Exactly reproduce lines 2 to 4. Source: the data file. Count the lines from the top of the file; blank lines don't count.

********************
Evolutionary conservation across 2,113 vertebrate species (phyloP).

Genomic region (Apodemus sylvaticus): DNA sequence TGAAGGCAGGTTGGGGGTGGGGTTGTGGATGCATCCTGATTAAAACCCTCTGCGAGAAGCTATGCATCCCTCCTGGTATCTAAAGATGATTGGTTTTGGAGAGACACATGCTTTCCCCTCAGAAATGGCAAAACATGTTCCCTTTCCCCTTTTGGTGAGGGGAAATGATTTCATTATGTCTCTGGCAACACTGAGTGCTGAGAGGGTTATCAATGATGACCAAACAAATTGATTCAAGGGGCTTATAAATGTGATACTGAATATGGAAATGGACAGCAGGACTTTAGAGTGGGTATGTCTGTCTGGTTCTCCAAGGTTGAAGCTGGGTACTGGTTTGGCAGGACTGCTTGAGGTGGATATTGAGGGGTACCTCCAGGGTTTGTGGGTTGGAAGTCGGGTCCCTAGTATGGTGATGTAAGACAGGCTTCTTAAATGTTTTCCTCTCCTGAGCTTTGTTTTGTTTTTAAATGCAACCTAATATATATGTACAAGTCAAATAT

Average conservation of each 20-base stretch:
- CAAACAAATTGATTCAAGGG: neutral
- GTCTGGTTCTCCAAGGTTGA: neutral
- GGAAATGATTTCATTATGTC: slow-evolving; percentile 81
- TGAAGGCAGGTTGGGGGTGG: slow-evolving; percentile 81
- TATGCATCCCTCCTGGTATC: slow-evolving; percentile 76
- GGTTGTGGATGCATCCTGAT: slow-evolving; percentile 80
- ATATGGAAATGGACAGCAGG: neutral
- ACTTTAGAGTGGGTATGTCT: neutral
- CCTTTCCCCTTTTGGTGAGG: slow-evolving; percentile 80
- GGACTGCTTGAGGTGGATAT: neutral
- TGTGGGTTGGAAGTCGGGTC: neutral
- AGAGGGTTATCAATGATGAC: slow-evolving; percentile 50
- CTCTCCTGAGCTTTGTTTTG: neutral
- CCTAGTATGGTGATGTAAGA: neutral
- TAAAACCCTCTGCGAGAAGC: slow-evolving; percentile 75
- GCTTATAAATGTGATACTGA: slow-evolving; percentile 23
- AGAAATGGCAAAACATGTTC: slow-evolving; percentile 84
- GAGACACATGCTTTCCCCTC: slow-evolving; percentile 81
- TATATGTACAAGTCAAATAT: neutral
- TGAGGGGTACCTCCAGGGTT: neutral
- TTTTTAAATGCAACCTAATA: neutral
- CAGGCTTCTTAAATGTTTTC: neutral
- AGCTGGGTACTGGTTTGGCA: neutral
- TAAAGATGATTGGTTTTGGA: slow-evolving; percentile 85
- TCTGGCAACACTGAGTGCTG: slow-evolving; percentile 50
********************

Genomic region (Apodemus sylvaticus): DNA sequence TGAAGGCAGGTTGGGGGTGGGGTTGTGGATGCATCCTGATTAAAACCCTCTGCGAGAAGCTATGCATCCCTCCTGGTATCTAAAGATGATTGGTTTTGGAGAGACACATGCTTTCCCCTCAGAAATGGCAAAACATGTTCCCTTTCCCCTTTTGGTGAGGGGAAATGATTTCATTATGTCTCTGGCAACACTGAGTGCTGAGAGGGTTATCAATGATGACCAAACAAATTGATTCAAGGGGCTTATAAATGTGATACTGAATATGGAAATGGACAGCAGGACTTTAGAGTGGGTATGTCTGTCTGGTTCTCCAAGGTTGAAGCTGGGTACTGGTTTGGCAGGACTGCTTGAGGTGGATATTGAGGGGTACCTCCAGGGTTTGTGGGTTGGAAGTCGGGTCCCTAGTATGGTGATGTAAGACAGGCTTCTTAAATGTTTTCCTCTCCTGAGCTTTGTTTTGTTTTTAAATGCAACCTAATATATATGTACAAGTCAAATAT

Average conservation of each 20-base stretch:
- CAAACAAATTGATTCAAGGG: neutral